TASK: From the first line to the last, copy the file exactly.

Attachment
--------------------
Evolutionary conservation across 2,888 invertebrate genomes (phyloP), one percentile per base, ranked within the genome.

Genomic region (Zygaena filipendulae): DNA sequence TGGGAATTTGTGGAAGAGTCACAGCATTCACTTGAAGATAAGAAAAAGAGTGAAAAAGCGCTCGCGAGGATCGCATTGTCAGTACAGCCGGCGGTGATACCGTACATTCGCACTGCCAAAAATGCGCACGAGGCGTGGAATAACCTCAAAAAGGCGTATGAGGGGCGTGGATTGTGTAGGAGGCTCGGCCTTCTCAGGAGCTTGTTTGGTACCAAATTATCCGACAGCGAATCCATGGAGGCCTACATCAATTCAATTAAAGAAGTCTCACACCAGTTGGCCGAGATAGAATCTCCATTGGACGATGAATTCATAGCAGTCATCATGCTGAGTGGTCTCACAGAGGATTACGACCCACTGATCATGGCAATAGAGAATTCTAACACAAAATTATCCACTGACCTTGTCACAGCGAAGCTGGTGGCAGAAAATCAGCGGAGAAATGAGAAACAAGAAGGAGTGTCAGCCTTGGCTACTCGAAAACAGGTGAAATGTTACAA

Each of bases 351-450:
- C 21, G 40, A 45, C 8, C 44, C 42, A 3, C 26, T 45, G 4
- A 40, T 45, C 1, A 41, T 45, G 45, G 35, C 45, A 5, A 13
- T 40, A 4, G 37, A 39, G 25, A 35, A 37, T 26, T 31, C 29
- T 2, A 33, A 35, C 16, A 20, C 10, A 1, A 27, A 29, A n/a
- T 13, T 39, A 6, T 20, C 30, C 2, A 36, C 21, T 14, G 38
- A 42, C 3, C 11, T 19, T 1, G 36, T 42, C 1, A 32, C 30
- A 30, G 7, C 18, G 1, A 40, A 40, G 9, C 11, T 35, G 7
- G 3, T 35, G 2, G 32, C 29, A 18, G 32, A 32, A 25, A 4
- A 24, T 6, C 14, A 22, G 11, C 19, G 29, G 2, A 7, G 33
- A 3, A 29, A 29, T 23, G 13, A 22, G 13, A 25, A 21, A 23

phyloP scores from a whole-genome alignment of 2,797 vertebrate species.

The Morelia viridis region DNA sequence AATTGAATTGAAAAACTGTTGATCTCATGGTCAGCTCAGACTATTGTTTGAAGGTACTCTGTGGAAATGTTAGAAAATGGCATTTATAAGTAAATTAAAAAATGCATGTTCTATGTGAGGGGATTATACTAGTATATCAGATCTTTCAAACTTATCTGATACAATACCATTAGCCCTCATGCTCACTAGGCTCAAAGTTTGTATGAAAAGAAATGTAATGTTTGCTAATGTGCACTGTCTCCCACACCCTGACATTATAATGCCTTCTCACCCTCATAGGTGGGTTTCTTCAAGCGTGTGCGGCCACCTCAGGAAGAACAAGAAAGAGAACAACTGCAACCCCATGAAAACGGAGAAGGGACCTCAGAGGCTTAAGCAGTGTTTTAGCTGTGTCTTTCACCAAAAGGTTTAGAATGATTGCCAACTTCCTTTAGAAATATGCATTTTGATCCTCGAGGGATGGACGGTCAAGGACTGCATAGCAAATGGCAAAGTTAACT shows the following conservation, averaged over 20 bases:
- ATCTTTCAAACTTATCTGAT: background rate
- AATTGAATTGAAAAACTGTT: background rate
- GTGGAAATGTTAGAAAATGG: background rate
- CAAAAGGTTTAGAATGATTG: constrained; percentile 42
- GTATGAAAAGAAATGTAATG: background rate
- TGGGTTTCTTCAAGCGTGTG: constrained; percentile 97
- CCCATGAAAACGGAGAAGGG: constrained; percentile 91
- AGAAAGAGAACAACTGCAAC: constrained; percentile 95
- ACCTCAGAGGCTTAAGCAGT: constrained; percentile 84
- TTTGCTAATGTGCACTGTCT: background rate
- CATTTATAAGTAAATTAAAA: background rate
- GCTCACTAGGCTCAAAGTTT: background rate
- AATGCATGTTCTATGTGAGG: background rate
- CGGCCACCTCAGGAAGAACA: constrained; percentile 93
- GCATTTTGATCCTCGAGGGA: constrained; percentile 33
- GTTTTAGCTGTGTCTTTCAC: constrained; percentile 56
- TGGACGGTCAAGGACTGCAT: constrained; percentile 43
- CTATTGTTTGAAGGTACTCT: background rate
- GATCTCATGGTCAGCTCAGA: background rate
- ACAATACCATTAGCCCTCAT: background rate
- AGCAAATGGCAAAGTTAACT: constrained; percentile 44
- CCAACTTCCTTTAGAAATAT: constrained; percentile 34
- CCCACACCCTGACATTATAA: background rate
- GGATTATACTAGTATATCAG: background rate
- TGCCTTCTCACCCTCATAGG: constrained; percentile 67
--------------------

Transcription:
Evolutionary conservation across 2,888 invertebrate genomes (phyloP), one percentile per base, ranked within the genome.

Genomic region (Zygaena filipendulae): DNA sequence TGGGAATTTGTGGAAGAGTCACAGCATTCACTTGAAGATAAGAAAAAGAGTGAAAAAGCGCTCGCGAGGATCGCATTGTCAGTACAGCCGGCGGTGATACCGTACATTCGCACTGCCAAAAATGCGCACGAGGCGTGGAATAACCTCAAAAAGGCGTATGAGGGGCGTGGATTGTGTAGGAGGCTCGGCCTTCTCAGGAGCTTGTTTGGTACCAAATTATCCGACAGCGAATCCATGGAGGCCTACATCAATTCAATTAAAGAAGTCTCACACCAGTTGGCCGAGATAGAATCTCCATTGGACGATGAATTCATAGCAGTCATCATGCTGAGTGGTCTCACAGAGGATTACGACCCACTGATCATGGCAATAGAGAATTCTAACACAAAATTATCCACTGACCTTGTCACAGCGAAGCTGGTGGCAGAAAATCAGCGGAGAAATGAGAAACAAGAAGGAGTGTCAGCCTTGGCTACTCGAAAACAGGTGAAATGTTACAA

Each of bases 351-450:
- C 21, G 40, A 45, C 8, C 44, C 42, A 3, C 26, T 45, G 4
- A 40, T 45, C 1, A 41, T 45, G 45, G 35, C 45, A 5, A 13
- T 40, A 4, G 37, A 39, G 25, A 35, A 37, T 26, T 31, C 29
- T 2, A 33, A 35, C 16, A 20, C 10, A 1, A 27, A 29, A n/a
- T 13, T 39, A 6, T 20, C 30, C 2, A 36, C 21, T 14, G 38
- A 42, C 3, C 11, T 19, T 1, G 36, T 42, C 1, A 32, C 30
- A 30, G 7, C 18, G 1, A 40, A 40, G 9, C 11, T 35, G 7
- G 3, T 35, G 2, G 32, C 29, A 18, G 32, A 32, A 25, A 4
- A 24, T 6, C 14, A 22, G 11, C 19, G 29, G 2, A 7, G 33
- A 3, A 29, A 29, T 23, G 13, A 22, G 13, A 25, A 21, A 23

phyloP scores from a whole-genome alignment of 2,797 vertebrate species.

The Morelia viridis region DNA sequence AATTGAATTGAAAAACTGTTGATCTCATGGTCAGCTCAGACTATTGTTTGAAGGTACTCTGTGGAAATGTTAGAAAATGGCATTTATAAGTAAATTAAAAAATGCATGTTCTATGTGAGGGGATTATACTAGTATATCAGATCTTTCAAACTTATCTGATACAATACCATTAGCCCTCATGCTCACTAGGCTCAAAGTTTGTATGAAAAGAAATGTAATGTTTGCTAATGTGCACTGTCTCCCACACCCTGACATTATAATGCCTTCTCACCCTCATAGGTGGGTTTCTTCAAGCGTGTGCGGCCACCTCAGGAAGAACAAGAAAGAGAACAACTGCAACCCCATGAAAACGGAGAAGGGACCTCAGAGGCTTAAGCAGTGTTTTAGCTGTGTCTTTCACCAAAAGGTTTAGAATGATTGCCAACTTCCTTTAGAAATATGCATTTTGATCCTCGAGGGATGGACGGTCAAGGACTGCATAGCAAATGGCAAAGTTAACT shows the following conservation, averaged over 20 bases:
- ATCTTTCAAACTTATCTGAT: background rate
- AATTGAATTGAAAAACTGTT: background rate
- GTGGAAATGTTAGAAAATGG: background rate
- CAAAAGGTTTAGAATGATTG: constrained; percentile 42
- GTATGAAAAGAAATGTAATG: background rate
- TGGGTTTCTTCAAGCGTGTG: constrained; percentile 97
- CCCATGAAAACGGAGAAGGG: constrained; percentile 91
- AGAAAGAGAACAACTGCAAC: constrained; percentile 95
- ACCTCAGAGGCTTAAGCAGT: constrained; percentile 84
- TTTGCTAATGTGCACTGTCT: background rate
- CATTTATAAGTAAATTAAAA: background rate
- GCTCACTAGGCTCAAAGTTT: background rate
- AATGCATGTTCTATGTGAGG: background rate
- CGGCCACCTCAGGAAGAACA: constrained; percentile 93
- GCATTTTGATCCTCGAGGGA: constrained; percentile 33
- GTTTTAGCTGTGTCTTTCAC: constrained; percentile 56
- TGGACGGTCAAGGACTGCAT: constrained; percentile 43
- CTATTGTTTGAAGGTACTCT: background rate
- GATCTCATGGTCAGCTCAGA: background rate
- ACAATACCATTAGCCCTCAT: background rate
- AGCAAATGGCAAAGTTAACT: constrained; percentile 44
- CCAACTTCCTTTAGAAATAT: constrained; percentile 34
- CCCACACCCTGACATTATAA: background rate
- GGATTATACTAGTATATCAG: background rate
- TGCCTTCTCACCCTCATAGG: constrained; percentile 67